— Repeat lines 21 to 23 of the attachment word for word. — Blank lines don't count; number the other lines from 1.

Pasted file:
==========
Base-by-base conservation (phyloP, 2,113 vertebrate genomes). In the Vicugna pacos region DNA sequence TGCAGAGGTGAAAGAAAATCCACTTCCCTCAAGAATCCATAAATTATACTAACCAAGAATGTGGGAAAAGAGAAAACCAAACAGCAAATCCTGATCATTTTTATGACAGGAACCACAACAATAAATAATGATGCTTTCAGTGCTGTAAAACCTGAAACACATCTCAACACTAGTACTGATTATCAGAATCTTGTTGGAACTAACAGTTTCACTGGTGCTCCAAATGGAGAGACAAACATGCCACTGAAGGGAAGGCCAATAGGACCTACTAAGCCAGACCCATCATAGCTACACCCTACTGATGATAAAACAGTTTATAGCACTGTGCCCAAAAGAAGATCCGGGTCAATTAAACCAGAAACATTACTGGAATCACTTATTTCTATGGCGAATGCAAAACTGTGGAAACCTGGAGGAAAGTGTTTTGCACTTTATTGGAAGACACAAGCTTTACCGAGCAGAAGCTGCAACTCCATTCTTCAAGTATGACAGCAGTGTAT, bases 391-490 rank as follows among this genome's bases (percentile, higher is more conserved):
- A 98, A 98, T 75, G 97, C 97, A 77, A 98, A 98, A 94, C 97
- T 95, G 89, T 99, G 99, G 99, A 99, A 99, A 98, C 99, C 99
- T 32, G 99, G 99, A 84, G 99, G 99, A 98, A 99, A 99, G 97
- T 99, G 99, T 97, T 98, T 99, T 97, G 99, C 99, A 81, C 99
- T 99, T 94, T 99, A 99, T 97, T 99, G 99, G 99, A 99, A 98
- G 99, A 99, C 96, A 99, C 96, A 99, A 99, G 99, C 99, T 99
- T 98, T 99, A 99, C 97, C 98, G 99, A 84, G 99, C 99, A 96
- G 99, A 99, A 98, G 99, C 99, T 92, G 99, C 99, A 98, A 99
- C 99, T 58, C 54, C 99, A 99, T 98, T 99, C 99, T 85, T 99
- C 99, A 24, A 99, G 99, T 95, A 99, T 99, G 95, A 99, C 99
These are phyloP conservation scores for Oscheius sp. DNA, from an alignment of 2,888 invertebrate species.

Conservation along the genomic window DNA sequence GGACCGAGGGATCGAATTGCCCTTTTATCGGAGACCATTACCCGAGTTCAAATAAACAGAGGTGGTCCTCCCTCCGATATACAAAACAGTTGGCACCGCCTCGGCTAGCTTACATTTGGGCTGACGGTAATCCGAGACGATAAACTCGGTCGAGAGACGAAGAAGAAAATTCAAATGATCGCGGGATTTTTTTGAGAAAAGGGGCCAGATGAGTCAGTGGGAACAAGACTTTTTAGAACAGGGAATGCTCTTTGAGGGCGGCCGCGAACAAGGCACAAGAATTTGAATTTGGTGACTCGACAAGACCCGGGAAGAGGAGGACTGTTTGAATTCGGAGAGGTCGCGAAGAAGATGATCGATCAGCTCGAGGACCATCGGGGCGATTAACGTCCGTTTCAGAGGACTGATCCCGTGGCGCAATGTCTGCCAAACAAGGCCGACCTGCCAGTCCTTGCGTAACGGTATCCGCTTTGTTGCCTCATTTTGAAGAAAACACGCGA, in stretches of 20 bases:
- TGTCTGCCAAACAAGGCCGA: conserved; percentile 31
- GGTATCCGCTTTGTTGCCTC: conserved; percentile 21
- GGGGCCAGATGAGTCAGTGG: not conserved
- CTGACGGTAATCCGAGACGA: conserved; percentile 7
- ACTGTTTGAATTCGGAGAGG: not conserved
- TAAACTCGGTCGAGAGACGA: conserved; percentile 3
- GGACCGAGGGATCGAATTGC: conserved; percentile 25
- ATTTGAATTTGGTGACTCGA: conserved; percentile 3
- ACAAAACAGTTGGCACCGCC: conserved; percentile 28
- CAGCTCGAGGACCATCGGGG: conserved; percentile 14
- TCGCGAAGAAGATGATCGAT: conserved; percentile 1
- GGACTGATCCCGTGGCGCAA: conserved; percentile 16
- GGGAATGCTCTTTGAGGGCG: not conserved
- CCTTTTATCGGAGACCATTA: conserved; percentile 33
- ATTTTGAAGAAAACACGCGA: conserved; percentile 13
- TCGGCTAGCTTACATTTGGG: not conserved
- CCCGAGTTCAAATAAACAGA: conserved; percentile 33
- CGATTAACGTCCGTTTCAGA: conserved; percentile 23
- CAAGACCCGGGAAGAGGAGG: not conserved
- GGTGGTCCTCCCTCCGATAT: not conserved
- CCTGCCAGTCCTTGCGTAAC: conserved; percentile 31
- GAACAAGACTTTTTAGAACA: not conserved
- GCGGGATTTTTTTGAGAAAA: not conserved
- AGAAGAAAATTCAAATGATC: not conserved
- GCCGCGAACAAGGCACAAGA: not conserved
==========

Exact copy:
- ATTTGAATTTGGTGACTCGA: conserved; percentile 3
- ACAAAACAGTTGGCACCGCC: conserved; percentile 28
- CAGCTCGAGGACCATCGGGG: conserved; percentile 14